I had been thinking about parallels among three of my favorite stories: George Saunders’s “Winky,” to which I have returned again and again, Tobias Wolff’s “In the Garden of the North American Martyrs,” and Nikolai Gogol’s “The Overcoat”; also, in a way, “Fat Phils Day” by Hubert Selby Jr. These stories all end with a swift motion into some kind of revenge, retribution, or release–except that in the case of “The Overcoat,” it’s a bit of an oddity, a coda in the form of a ghost story, which seems disconnected from the main story but also not. And in the case of “Winky,” the ending seems both a victory and a defeat at the same time: Yaniky’s victory over the cult nonsense he has been fed, a gut inability to carry it through, but also, in his mind at the time, a terrible failure, because he will never be able to liberate himself from plain old life. But what I find in common is not the message of these endings, nor even the particular quality, but the motion itself, the way it brings everything together.

A great thing about writing is that you don’t have to meet other writers in person. In fact, if I did, I probably woudn’t know what to say, or even want to say much. Just by virtue of reading and writing, you are part of that world, and your work will speak for itself, as theirs does to you. I’m not saying this to console myself. It’s true: I would feel awkward at a party with writers I admire, though I’d happily take their classes or attend their readings. The work is the thing I am drawn to, though once in a while in my life, the writer has also become a friend. Some of this is set up in advance, by others; we know only of work that we have access to. Some writers’ work never makes it into print, unless they self-publish; some gets published here and there, and some takes off. There’s both justice and injustice to it all; lots of good work gets published, lots of mediocre stuff does too, but somewhere along the way, sooner or later, writers and readers find each other.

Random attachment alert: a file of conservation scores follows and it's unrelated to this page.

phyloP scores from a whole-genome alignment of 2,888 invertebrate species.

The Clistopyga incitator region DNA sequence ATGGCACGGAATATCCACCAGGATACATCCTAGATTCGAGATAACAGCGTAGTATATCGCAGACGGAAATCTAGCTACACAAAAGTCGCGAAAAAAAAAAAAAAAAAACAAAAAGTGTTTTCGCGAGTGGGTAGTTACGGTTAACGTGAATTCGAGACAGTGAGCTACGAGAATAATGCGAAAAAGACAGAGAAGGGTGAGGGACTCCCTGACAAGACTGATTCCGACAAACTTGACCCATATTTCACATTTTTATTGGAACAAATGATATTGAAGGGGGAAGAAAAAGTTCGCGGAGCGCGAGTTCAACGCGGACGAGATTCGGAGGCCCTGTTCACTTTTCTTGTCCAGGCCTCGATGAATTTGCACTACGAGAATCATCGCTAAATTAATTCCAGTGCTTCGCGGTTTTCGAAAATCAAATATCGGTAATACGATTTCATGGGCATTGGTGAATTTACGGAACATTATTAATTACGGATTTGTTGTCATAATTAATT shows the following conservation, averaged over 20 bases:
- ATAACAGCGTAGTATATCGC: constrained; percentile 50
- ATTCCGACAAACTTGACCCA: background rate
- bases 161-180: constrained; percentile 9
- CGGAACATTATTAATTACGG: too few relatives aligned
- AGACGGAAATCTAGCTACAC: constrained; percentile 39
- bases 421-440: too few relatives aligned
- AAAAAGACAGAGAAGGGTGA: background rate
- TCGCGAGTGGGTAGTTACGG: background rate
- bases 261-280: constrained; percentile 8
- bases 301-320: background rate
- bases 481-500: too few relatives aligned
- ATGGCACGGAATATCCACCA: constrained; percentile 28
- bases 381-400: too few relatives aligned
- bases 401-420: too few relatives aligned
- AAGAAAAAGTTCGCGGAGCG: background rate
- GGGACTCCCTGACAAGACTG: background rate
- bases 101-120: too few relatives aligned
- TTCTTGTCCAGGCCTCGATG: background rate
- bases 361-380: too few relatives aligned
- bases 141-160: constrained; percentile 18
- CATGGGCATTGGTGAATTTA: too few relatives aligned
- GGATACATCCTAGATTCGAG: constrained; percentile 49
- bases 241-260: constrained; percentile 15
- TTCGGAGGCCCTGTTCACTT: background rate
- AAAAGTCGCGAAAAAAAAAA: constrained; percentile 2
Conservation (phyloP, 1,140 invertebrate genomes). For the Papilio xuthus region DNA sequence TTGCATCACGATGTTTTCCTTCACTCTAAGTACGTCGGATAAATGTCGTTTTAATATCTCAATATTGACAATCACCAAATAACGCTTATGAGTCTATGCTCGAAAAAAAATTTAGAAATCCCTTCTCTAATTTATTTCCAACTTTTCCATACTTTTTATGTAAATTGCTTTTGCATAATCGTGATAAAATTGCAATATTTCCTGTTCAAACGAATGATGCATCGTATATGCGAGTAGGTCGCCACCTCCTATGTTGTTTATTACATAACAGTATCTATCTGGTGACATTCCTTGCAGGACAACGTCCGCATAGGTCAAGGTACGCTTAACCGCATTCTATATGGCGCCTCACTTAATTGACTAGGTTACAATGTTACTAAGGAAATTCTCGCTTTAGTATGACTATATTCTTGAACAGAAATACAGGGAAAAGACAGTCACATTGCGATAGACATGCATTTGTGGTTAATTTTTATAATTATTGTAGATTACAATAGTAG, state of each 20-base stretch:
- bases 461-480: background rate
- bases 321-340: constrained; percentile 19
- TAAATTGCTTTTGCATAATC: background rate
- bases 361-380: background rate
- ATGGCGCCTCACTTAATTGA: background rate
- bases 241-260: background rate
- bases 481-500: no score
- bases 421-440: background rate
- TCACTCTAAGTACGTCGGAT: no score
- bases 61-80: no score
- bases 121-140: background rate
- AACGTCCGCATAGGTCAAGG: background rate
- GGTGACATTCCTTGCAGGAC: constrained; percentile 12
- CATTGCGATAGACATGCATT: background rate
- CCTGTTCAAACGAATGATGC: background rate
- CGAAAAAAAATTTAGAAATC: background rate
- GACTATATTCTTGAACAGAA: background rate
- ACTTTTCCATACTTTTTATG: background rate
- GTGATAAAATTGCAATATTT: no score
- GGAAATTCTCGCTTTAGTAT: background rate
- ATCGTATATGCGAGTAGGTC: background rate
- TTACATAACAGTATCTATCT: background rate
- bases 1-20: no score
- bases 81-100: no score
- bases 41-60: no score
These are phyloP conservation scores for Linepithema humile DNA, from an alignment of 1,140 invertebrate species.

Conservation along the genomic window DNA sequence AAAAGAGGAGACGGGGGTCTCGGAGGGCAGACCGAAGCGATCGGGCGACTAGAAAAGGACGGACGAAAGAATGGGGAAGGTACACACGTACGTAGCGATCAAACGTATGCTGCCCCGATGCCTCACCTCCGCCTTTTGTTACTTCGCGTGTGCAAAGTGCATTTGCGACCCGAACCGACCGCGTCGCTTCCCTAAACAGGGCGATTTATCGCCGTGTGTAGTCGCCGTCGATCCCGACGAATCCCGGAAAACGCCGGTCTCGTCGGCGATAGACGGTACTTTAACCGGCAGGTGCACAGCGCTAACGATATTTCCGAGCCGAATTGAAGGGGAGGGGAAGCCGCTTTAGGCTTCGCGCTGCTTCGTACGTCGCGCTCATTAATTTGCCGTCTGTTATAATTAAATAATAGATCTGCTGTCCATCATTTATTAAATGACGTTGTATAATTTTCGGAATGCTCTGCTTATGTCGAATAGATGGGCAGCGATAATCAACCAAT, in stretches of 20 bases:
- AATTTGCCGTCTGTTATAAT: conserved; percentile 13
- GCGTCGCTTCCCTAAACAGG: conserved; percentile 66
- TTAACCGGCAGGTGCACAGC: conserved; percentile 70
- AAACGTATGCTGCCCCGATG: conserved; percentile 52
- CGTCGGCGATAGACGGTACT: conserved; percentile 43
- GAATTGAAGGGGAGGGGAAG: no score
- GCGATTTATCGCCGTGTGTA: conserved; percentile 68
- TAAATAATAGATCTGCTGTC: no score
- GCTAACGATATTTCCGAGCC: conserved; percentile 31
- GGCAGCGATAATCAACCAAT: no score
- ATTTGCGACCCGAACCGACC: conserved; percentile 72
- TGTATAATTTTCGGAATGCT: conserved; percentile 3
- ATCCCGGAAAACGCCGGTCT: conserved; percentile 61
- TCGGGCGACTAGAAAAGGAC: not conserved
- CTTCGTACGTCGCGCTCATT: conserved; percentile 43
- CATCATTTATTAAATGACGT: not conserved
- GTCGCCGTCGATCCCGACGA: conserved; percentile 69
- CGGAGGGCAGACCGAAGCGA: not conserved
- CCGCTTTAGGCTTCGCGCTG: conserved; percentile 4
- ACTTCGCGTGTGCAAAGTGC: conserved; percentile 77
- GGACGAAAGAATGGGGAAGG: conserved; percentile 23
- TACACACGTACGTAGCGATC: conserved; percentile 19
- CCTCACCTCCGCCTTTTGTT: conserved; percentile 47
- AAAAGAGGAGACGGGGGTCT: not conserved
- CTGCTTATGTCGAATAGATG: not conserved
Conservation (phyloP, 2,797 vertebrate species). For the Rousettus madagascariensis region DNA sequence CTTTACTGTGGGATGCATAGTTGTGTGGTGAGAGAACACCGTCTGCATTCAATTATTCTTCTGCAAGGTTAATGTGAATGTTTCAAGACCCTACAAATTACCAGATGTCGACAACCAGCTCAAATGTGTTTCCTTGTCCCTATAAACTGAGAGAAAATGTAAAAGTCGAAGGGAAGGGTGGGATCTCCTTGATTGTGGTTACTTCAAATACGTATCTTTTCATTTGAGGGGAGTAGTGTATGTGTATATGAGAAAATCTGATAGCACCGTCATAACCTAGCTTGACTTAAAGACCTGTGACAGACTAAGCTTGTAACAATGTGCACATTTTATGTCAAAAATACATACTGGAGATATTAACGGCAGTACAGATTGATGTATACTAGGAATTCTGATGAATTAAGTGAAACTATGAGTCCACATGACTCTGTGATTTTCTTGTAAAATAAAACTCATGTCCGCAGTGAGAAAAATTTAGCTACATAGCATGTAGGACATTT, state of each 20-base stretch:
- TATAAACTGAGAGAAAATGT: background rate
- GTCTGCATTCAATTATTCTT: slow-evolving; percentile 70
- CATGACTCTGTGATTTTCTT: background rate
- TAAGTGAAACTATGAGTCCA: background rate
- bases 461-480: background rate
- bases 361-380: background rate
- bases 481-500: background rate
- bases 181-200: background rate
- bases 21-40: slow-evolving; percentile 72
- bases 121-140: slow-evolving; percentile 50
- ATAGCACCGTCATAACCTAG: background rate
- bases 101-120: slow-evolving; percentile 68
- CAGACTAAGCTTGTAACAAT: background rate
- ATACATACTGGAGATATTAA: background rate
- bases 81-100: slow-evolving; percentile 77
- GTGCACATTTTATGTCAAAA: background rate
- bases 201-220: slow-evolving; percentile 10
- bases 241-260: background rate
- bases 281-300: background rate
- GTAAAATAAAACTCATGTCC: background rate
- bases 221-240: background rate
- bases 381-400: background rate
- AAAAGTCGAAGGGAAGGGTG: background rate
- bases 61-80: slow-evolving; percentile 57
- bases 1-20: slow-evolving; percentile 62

Therefore reading is part of the puzzle. If there weren’t readers, there would be no reason to write in the first place, and so reading completes the act, or maybe just continues it, since the things worth reading are worth reading again and again. I don’t read nearly as much or as quickly as I would like–but the reading that does take place is a kind of participation in the work itself. Today the Orwell project begins; a few of my students and I will join Columbia Secondary School students on Zoom to discuss the first few chapters of Nineteen Eighty-Four. Over the next two weeks, we will read the entire novel together. And because this first joint class is happening in just a few hours, and I have some errands to run beforhand, I must leave off here.

I took these pictures yesterday.

In Praise of Lingering

fort-tryon-6Our culture extols “moving on”–that is, putting the past behind you, dropping all negative influences from your life, and steamrolling your way into satisfaction. Yet neither lingering nor “moving on” is inherently good or bad; both can participate in virtue, and both can be taken to extremes. Of course it isn’t helpful to hold on to an old grudge or wait for someone who has willfully left your life. But there is a place for memory and waiting; maybe it’s just a little place–a rock out in the woods–but still a place, and worth a pause.

In a stunning interview with Joe Fassler (in The Atlantic), George Saunders, whose novel Lincoln in the Bardo came out this week, speaks about the unsettlement of fiction–with particular attention to Anton Chekhov’s story “Gooseberries.” Saunders understood Chekhov for the first time when hearing Tobias Wolff read three of his stories aloud:

I was a first-year grad student at Syracuse when I went to see Tobias Wolff, who was our teacher, do a reading at the Syracuse Stage. He was feeling under the weather that night, so instead of reading from his work he said he was going to read Chekhov. He read three Chekhov short stories known as the “About Love” trilogy, and “Gooseberries” is the middle component. It was a huge day for me because I’d never really understood Chekhov at all. I’d certainly never understood him to be funny. But when Toby was reading him, he captured this beautiful range of feelings: beautiful, lyrical sections and laugh-out-loud-funny things.